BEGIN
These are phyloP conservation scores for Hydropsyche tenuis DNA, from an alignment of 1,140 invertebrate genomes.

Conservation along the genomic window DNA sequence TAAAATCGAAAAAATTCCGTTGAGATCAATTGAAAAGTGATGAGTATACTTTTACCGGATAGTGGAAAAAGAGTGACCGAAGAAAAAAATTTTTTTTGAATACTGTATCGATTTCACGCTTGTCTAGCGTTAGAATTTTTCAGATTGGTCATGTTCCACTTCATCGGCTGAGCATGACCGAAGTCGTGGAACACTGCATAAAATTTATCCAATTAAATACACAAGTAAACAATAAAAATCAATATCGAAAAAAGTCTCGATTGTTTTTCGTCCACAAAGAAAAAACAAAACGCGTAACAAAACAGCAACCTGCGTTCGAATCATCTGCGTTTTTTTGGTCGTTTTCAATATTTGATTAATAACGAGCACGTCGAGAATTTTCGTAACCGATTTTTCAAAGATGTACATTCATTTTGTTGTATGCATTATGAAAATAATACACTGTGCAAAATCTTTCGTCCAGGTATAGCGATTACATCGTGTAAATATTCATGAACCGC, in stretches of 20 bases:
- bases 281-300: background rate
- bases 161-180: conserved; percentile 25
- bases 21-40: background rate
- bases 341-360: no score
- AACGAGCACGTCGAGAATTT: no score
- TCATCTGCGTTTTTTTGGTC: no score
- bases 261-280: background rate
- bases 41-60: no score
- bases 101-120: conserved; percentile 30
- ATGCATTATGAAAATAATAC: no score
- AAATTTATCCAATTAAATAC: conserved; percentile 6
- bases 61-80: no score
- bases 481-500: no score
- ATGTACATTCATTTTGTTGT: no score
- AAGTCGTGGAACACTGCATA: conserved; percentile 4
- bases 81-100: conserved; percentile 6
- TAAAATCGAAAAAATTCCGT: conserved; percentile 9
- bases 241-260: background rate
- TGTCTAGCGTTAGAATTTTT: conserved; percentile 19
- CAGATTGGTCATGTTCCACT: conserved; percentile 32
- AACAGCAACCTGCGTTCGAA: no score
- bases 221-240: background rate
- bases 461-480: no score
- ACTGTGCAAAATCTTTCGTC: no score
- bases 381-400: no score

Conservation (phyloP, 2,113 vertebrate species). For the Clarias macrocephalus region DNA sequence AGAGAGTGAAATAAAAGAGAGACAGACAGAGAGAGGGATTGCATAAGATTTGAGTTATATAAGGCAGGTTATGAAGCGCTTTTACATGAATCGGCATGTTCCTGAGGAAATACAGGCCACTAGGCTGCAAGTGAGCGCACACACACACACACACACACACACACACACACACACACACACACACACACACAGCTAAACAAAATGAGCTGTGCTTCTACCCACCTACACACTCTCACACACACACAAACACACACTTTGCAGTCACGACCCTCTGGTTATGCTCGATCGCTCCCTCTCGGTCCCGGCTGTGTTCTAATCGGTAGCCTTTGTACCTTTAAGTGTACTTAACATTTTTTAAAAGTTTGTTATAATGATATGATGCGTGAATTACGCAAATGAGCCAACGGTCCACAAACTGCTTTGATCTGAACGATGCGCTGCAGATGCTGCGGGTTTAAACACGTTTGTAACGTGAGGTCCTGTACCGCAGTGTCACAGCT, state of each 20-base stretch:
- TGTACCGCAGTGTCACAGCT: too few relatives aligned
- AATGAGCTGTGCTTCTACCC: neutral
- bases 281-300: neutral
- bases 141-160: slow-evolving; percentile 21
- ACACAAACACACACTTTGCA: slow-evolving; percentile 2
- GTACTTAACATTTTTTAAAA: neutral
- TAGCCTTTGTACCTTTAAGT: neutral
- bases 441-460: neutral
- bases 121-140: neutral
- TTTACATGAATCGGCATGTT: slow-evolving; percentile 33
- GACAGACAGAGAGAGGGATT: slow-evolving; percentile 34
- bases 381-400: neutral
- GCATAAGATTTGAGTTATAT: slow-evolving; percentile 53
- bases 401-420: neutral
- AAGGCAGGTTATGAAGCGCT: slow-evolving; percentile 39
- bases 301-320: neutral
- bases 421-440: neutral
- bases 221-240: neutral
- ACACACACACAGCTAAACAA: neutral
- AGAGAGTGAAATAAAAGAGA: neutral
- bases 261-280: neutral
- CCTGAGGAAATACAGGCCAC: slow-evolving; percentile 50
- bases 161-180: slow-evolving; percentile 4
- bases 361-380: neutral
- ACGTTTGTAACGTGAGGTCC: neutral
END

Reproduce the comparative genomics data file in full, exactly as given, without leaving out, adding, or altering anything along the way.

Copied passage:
These are phyloP conservation scores for Hydropsyche tenuis DNA, from an alignment of 1,140 invertebrate genomes.

Conservation along the genomic window DNA sequence TAAAATCGAAAAAATTCCGTTGAGATCAATTGAAAAGTGATGAGTATACTTTTACCGGATAGTGGAAAAAGAGTGACCGAAGAAAAAAATTTTTTTTGAATACTGTATCGATTTCACGCTTGTCTAGCGTTAGAATTTTTCAGATTGGTCATGTTCCACTTCATCGGCTGAGCATGACCGAAGTCGTGGAACACTGCATAAAATTTATCCAATTAAATACACAAGTAAACAATAAAAATCAATATCGAAAAAAGTCTCGATTGTTTTTCGTCCACAAAGAAAAAACAAAACGCGTAACAAAACAGCAACCTGCGTTCGAATCATCTGCGTTTTTTTGGTCGTTTTCAATATTTGATTAATAACGAGCACGTCGAGAATTTTCGTAACCGATTTTTCAAAGATGTACATTCATTTTGTTGTATGCATTATGAAAATAATACACTGTGCAAAATCTTTCGTCCAGGTATAGCGATTACATCGTGTAAATATTCATGAACCGC, in stretches of 20 bases:
- bases 281-300: background rate
- bases 161-180: conserved; percentile 25
- bases 21-40: background rate
- bases 341-360: no score
- AACGAGCACGTCGAGAATTT: no score
- TCATCTGCGTTTTTTTGGTC: no score
- bases 261-280: background rate
- bases 41-60: no score
- bases 101-120: conserved; percentile 30
- ATGCATTATGAAAATAATAC: no score
- AAATTTATCCAATTAAATAC: conserved; percentile 6
- bases 61-80: no score
- bases 481-500: no score
- ATGTACATTCATTTTGTTGT: no score
- AAGTCGTGGAACACTGCATA: conserved; percentile 4
- bases 81-100: conserved; percentile 6
- TAAAATCGAAAAAATTCCGT: conserved; percentile 9
- bases 241-260: background rate
- TGTCTAGCGTTAGAATTTTT: conserved; percentile 19
- CAGATTGGTCATGTTCCACT: conserved; percentile 32
- AACAGCAACCTGCGTTCGAA: no score
- bases 221-240: background rate
- bases 461-480: no score
- ACTGTGCAAAATCTTTCGTC: no score
- bases 381-400: no score

Conservation (phyloP, 2,113 vertebrate species). For the Clarias macrocephalus region DNA sequence AGAGAGTGAAATAAAAGAGAGACAGACAGAGAGAGGGATTGCATAAGATTTGAGTTATATAAGGCAGGTTATGAAGCGCTTTTACATGAATCGGCATGTTCCTGAGGAAATACAGGCCACTAGGCTGCAAGTGAGCGCACACACACACACACACACACACACACACACACACACACACACACACACACACAGCTAAACAAAATGAGCTGTGCTTCTACCCACCTACACACTCTCACACACACACAAACACACACTTTGCAGTCACGACCCTCTGGTTATGCTCGATCGCTCCCTCTCGGTCCCGGCTGTGTTCTAATCGGTAGCCTTTGTACCTTTAAGTGTACTTAACATTTTTTAAAAGTTTGTTATAATGATATGATGCGTGAATTACGCAAATGAGCCAACGGTCCACAAACTGCTTTGATCTGAACGATGCGCTGCAGATGCTGCGGGTTTAAACACGTTTGTAACGTGAGGTCCTGTACCGCAGTGTCACAGCT, state of each 20-base stretch:
- TGTACCGCAGTGTCACAGCT: too few relatives aligned
- AATGAGCTGTGCTTCTACCC: neutral
- bases 281-300: neutral
- bases 141-160: slow-evolving; percentile 21
- ACACAAACACACACTTTGCA: slow-evolving; percentile 2
- GTACTTAACATTTTTTAAAA: neutral
- TAGCCTTTGTACCTTTAAGT: neutral
- bases 441-460: neutral
- bases 121-140: neutral
- TTTACATGAATCGGCATGTT: slow-evolving; percentile 33
- GACAGACAGAGAGAGGGATT: slow-evolving; percentile 34
- bases 381-400: neutral
- GCATAAGATTTGAGTTATAT: slow-evolving; percentile 53
- bases 401-420: neutral
- AAGGCAGGTTATGAAGCGCT: slow-evolving; percentile 39
- bases 301-320: neutral
- bases 421-440: neutral
- bases 221-240: neutral
- ACACACACACAGCTAAACAA: neutral
- AGAGAGTGAAATAAAAGAGA: neutral
- bases 261-280: neutral
- CCTGAGGAAATACAGGCCAC: slow-evolving; percentile 50
- bases 161-180: slow-evolving; percentile 4
- bases 361-380: neutral
- ACGTTTGTAACGTGAGGTCC: neutral